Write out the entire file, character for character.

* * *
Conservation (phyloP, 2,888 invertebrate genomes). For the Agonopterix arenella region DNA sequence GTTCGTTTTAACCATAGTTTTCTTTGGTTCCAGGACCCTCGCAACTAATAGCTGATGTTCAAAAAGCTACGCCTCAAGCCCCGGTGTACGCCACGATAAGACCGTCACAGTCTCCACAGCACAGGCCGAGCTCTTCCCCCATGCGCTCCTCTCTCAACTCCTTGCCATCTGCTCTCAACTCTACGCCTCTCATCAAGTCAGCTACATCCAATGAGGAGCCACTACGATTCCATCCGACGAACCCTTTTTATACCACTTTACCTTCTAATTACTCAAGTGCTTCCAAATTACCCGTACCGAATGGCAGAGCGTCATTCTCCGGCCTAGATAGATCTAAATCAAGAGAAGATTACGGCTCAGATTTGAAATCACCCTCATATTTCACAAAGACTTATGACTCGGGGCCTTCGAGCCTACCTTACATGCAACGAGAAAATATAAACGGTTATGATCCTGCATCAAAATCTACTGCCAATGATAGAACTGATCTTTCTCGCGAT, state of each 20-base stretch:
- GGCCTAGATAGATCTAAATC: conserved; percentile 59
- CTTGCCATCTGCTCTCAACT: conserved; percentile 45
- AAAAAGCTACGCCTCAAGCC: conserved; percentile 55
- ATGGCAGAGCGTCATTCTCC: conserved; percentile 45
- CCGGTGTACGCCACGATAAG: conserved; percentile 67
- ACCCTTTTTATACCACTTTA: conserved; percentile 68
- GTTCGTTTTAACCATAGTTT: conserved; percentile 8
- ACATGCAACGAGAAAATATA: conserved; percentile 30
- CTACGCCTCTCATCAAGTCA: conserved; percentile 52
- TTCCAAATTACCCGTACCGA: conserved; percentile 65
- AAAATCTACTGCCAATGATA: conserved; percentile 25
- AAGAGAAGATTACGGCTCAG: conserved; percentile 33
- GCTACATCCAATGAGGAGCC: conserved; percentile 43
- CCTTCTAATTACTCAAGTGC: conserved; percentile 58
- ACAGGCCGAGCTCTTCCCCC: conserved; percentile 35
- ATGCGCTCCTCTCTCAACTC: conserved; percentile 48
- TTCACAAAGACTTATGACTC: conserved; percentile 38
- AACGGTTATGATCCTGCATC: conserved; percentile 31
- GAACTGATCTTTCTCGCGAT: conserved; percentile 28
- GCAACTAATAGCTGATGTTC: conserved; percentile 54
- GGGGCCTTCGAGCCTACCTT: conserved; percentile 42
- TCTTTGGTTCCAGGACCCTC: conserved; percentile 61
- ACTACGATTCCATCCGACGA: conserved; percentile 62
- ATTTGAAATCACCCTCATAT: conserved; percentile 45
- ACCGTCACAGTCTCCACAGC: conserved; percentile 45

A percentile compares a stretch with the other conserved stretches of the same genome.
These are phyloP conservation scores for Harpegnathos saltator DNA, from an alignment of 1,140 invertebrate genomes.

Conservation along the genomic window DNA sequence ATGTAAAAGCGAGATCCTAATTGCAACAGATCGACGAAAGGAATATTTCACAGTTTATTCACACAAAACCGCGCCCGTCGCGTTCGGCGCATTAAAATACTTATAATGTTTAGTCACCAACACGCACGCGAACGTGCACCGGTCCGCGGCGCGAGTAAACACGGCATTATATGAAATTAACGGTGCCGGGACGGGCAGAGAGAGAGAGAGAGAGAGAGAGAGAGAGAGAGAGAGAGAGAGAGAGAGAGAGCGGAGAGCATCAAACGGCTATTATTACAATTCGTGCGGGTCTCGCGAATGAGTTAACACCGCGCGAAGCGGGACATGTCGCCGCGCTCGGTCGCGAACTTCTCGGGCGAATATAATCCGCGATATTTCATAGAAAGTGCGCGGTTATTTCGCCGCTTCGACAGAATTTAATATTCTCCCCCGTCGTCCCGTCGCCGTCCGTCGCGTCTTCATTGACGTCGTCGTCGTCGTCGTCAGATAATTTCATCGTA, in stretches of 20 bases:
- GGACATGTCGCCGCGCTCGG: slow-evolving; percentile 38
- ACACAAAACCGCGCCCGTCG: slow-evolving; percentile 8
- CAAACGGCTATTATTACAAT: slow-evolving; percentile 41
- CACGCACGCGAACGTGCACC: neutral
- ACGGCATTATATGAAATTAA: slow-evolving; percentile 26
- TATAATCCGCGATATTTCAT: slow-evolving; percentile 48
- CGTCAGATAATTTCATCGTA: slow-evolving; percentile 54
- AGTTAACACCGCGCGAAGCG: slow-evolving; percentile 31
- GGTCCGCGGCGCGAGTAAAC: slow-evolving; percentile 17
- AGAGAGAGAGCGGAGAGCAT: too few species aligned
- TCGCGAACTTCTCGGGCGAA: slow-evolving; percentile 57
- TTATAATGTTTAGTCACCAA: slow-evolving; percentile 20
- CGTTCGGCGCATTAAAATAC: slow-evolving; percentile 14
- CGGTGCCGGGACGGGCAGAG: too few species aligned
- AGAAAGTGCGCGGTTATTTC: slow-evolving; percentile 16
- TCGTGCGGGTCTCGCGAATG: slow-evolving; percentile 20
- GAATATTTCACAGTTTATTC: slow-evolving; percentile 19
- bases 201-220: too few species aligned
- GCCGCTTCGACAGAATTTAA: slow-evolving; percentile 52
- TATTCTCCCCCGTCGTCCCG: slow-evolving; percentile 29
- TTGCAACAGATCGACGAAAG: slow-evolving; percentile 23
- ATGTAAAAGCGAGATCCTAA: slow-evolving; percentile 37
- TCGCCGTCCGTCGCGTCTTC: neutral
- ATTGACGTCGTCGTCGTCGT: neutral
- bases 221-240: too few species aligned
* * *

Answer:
Conservation (phyloP, 2,888 invertebrate genomes). For the Agonopterix arenella region DNA sequence GTTCGTTTTAACCATAGTTTTCTTTGGTTCCAGGACCCTCGCAACTAATAGCTGATGTTCAAAAAGCTACGCCTCAAGCCCCGGTGTACGCCACGATAAGACCGTCACAGTCTCCACAGCACAGGCCGAGCTCTTCCCCCATGCGCTCCTCTCTCAACTCCTTGCCATCTGCTCTCAACTCTACGCCTCTCATCAAGTCAGCTACATCCAATGAGGAGCCACTACGATTCCATCCGACGAACCCTTTTTATACCACTTTACCTTCTAATTACTCAAGTGCTTCCAAATTACCCGTACCGAATGGCAGAGCGTCATTCTCCGGCCTAGATAGATCTAAATCAAGAGAAGATTACGGCTCAGATTTGAAATCACCCTCATATTTCACAAAGACTTATGACTCGGGGCCTTCGAGCCTACCTTACATGCAACGAGAAAATATAAACGGTTATGATCCTGCATCAAAATCTACTGCCAATGATAGAACTGATCTTTCTCGCGAT, state of each 20-base stretch:
- GGCCTAGATAGATCTAAATC: conserved; percentile 59
- CTTGCCATCTGCTCTCAACT: conserved; percentile 45
- AAAAAGCTACGCCTCAAGCC: conserved; percentile 55
- ATGGCAGAGCGTCATTCTCC: conserved; percentile 45
- CCGGTGTACGCCACGATAAG: conserved; percentile 67
- ACCCTTTTTATACCACTTTA: conserved; percentile 68
- GTTCGTTTTAACCATAGTTT: conserved; percentile 8
- ACATGCAACGAGAAAATATA: conserved; percentile 30
- CTACGCCTCTCATCAAGTCA: conserved; percentile 52
- TTCCAAATTACCCGTACCGA: conserved; percentile 65
- AAAATCTACTGCCAATGATA: conserved; percentile 25
- AAGAGAAGATTACGGCTCAG: conserved; percentile 33
- GCTACATCCAATGAGGAGCC: conserved; percentile 43
- CCTTCTAATTACTCAAGTGC: conserved; percentile 58
- ACAGGCCGAGCTCTTCCCCC: conserved; percentile 35
- ATGCGCTCCTCTCTCAACTC: conserved; percentile 48
- TTCACAAAGACTTATGACTC: conserved; percentile 38
- AACGGTTATGATCCTGCATC: conserved; percentile 31
- GAACTGATCTTTCTCGCGAT: conserved; percentile 28
- GCAACTAATAGCTGATGTTC: conserved; percentile 54
- GGGGCCTTCGAGCCTACCTT: conserved; percentile 42
- TCTTTGGTTCCAGGACCCTC: conserved; percentile 61
- ACTACGATTCCATCCGACGA: conserved; percentile 62
- ATTTGAAATCACCCTCATAT: conserved; percentile 45
- ACCGTCACAGTCTCCACAGC: conserved; percentile 45

A percentile compares a stretch with the other conserved stretches of the same genome.
These are phyloP conservation scores for Harpegnathos saltator DNA, from an alignment of 1,140 invertebrate genomes.

Conservation along the genomic window DNA sequence ATGTAAAAGCGAGATCCTAATTGCAACAGATCGACGAAAGGAATATTTCACAGTTTATTCACACAAAACCGCGCCCGTCGCGTTCGGCGCATTAAAATACTTATAATGTTTAGTCACCAACACGCACGCGAACGTGCACCGGTCCGCGGCGCGAGTAAACACGGCATTATATGAAATTAACGGTGCCGGGACGGGCAGAGAGAGAGAGAGAGAGAGAGAGAGAGAGAGAGAGAGAGAGAGAGAGAGAGAGCGGAGAGCATCAAACGGCTATTATTACAATTCGTGCGGGTCTCGCGAATGAGTTAACACCGCGCGAAGCGGGACATGTCGCCGCGCTCGGTCGCGAACTTCTCGGGCGAATATAATCCGCGATATTTCATAGAAAGTGCGCGGTTATTTCGCCGCTTCGACAGAATTTAATATTCTCCCCCGTCGTCCCGTCGCCGTCCGTCGCGTCTTCATTGACGTCGTCGTCGTCGTCGTCAGATAATTTCATCGTA, in stretches of 20 bases:
- GGACATGTCGCCGCGCTCGG: slow-evolving; percentile 38
- ACACAAAACCGCGCCCGTCG: slow-evolving; percentile 8
- CAAACGGCTATTATTACAAT: slow-evolving; percentile 41
- CACGCACGCGAACGTGCACC: neutral
- ACGGCATTATATGAAATTAA: slow-evolving; percentile 26
- TATAATCCGCGATATTTCAT: slow-evolving; percentile 48
- CGTCAGATAATTTCATCGTA: slow-evolving; percentile 54
- AGTTAACACCGCGCGAAGCG: slow-evolving; percentile 31
- GGTCCGCGGCGCGAGTAAAC: slow-evolving; percentile 17
- AGAGAGAGAGCGGAGAGCAT: too few species aligned
- TCGCGAACTTCTCGGGCGAA: slow-evolving; percentile 57
- TTATAATGTTTAGTCACCAA: slow-evolving; percentile 20
- CGTTCGGCGCATTAAAATAC: slow-evolving; percentile 14
- CGGTGCCGGGACGGGCAGAG: too few species aligned
- AGAAAGTGCGCGGTTATTTC: slow-evolving; percentile 16
- TCGTGCGGGTCTCGCGAATG: slow-evolving; percentile 20
- GAATATTTCACAGTTTATTC: slow-evolving; percentile 19
- bases 201-220: too few species aligned
- GCCGCTTCGACAGAATTTAA: slow-evolving; percentile 52
- TATTCTCCCCCGTCGTCCCG: slow-evolving; percentile 29
- TTGCAACAGATCGACGAAAG: slow-evolving; percentile 23
- ATGTAAAAGCGAGATCCTAA: slow-evolving; percentile 37
- TCGCCGTCCGTCGCGTCTTC: neutral
- ATTGACGTCGTCGTCGTCGT: neutral
- bases 221-240: too few species aligned